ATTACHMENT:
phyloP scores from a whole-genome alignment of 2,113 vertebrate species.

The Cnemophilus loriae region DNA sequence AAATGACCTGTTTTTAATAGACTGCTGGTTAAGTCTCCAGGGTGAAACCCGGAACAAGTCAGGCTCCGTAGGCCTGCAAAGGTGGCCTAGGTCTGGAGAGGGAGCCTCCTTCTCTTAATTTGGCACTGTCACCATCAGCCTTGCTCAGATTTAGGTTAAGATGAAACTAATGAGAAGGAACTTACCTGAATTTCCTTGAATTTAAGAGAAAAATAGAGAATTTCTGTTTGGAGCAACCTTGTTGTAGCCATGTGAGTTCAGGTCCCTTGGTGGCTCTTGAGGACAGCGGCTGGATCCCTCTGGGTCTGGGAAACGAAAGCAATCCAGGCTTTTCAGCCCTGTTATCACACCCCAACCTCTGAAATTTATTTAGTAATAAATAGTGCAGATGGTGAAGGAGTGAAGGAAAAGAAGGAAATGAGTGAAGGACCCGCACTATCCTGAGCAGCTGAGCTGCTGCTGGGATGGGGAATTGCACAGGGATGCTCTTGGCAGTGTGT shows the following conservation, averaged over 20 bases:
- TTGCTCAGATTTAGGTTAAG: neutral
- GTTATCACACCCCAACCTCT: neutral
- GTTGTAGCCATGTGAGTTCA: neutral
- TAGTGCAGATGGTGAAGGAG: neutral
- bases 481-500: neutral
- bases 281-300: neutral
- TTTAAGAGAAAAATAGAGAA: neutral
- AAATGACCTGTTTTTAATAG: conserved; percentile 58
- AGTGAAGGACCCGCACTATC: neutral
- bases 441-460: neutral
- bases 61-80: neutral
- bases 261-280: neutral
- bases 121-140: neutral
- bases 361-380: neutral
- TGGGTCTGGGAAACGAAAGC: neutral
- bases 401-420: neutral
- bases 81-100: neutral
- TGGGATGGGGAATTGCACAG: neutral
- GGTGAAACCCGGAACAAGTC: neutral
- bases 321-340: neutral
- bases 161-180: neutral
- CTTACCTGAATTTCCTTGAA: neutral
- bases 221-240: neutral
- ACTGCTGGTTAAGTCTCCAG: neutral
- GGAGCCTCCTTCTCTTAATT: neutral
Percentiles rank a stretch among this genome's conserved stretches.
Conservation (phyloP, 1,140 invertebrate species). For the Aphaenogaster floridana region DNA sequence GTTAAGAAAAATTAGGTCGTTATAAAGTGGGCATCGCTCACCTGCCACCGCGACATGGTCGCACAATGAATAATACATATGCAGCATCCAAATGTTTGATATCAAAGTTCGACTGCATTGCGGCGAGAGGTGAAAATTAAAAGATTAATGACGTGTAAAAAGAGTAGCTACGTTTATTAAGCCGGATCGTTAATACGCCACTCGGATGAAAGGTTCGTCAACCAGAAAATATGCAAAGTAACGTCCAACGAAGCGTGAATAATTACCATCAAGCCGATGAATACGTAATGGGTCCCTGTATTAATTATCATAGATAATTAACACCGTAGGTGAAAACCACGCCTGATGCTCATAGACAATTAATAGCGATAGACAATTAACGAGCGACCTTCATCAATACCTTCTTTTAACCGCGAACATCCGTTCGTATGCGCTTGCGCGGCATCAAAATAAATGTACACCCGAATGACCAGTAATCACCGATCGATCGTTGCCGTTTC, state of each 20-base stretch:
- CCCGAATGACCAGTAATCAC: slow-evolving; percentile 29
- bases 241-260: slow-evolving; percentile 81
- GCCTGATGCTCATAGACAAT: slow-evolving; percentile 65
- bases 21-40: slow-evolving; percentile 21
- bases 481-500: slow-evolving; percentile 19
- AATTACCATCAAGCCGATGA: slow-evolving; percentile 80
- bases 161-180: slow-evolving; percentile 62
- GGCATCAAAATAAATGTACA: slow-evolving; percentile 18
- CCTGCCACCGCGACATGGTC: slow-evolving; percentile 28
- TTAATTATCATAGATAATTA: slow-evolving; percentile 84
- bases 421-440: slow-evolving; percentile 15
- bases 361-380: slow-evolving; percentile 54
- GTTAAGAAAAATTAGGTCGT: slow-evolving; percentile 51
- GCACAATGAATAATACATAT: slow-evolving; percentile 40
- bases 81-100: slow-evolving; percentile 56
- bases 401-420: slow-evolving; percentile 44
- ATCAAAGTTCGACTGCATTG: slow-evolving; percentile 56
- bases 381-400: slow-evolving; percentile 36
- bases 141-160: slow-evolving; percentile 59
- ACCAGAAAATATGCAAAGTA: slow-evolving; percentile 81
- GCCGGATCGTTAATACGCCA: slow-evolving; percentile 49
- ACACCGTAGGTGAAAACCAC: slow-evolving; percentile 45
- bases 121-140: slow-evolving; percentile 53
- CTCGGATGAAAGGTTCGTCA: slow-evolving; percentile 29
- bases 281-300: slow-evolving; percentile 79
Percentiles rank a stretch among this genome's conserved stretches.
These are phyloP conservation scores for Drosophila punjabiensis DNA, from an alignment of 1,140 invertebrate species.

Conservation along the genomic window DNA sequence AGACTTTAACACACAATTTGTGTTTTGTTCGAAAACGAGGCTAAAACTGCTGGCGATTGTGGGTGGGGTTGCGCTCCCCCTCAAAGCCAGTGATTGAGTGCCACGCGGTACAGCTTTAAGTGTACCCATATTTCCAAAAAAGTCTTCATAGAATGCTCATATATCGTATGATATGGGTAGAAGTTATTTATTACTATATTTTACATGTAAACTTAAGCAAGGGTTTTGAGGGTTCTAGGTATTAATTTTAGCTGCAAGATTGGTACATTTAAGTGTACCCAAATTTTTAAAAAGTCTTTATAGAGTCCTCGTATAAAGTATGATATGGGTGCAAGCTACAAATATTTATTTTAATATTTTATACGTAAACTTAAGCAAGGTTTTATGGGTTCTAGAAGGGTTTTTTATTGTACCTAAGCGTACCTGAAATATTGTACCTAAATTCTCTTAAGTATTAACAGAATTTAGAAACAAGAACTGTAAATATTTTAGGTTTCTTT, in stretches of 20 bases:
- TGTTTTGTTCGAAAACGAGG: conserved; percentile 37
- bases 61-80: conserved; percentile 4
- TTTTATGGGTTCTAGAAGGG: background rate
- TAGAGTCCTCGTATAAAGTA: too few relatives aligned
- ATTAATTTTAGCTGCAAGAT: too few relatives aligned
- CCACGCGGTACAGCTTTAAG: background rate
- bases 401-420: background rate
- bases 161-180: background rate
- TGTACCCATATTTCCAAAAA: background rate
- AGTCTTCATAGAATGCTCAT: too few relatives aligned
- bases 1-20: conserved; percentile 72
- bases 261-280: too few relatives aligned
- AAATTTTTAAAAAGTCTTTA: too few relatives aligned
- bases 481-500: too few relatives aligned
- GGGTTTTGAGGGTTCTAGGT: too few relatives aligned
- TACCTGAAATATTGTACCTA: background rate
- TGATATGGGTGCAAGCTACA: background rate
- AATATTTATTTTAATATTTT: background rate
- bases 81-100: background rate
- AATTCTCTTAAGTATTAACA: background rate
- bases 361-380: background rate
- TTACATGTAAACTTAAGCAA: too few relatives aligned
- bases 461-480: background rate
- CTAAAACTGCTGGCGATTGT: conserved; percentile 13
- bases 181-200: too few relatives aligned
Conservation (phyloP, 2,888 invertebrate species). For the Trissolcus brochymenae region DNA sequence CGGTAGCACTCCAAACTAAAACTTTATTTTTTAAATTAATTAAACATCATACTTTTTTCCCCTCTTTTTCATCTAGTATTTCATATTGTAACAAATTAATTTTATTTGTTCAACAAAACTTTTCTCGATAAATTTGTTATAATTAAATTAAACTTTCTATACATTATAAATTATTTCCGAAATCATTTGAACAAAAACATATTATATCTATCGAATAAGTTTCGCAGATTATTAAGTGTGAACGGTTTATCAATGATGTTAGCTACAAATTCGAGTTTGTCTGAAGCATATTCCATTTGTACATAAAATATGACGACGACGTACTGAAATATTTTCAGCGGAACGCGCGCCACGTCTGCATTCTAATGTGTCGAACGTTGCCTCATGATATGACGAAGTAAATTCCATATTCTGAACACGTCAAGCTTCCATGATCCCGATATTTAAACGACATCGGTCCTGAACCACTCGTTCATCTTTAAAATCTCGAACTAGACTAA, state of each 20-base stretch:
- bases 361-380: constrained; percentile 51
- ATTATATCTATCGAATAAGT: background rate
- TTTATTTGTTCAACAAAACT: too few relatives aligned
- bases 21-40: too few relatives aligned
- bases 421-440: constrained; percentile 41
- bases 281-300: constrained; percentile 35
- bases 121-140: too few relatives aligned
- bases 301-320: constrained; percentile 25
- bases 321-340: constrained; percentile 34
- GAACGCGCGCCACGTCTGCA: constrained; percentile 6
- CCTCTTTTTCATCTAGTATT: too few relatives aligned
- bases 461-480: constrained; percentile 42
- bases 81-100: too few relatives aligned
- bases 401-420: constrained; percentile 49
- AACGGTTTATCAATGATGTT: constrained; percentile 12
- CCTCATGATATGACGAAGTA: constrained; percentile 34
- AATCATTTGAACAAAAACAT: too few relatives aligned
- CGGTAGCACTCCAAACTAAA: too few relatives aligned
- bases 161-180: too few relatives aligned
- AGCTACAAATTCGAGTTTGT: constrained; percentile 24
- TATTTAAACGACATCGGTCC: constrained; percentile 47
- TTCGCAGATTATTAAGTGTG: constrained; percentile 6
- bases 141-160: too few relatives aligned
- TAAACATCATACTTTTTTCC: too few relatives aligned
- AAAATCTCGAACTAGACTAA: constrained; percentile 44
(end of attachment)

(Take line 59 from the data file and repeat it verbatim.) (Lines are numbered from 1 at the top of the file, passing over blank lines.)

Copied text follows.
- bases 61-80: conserved; percentile 4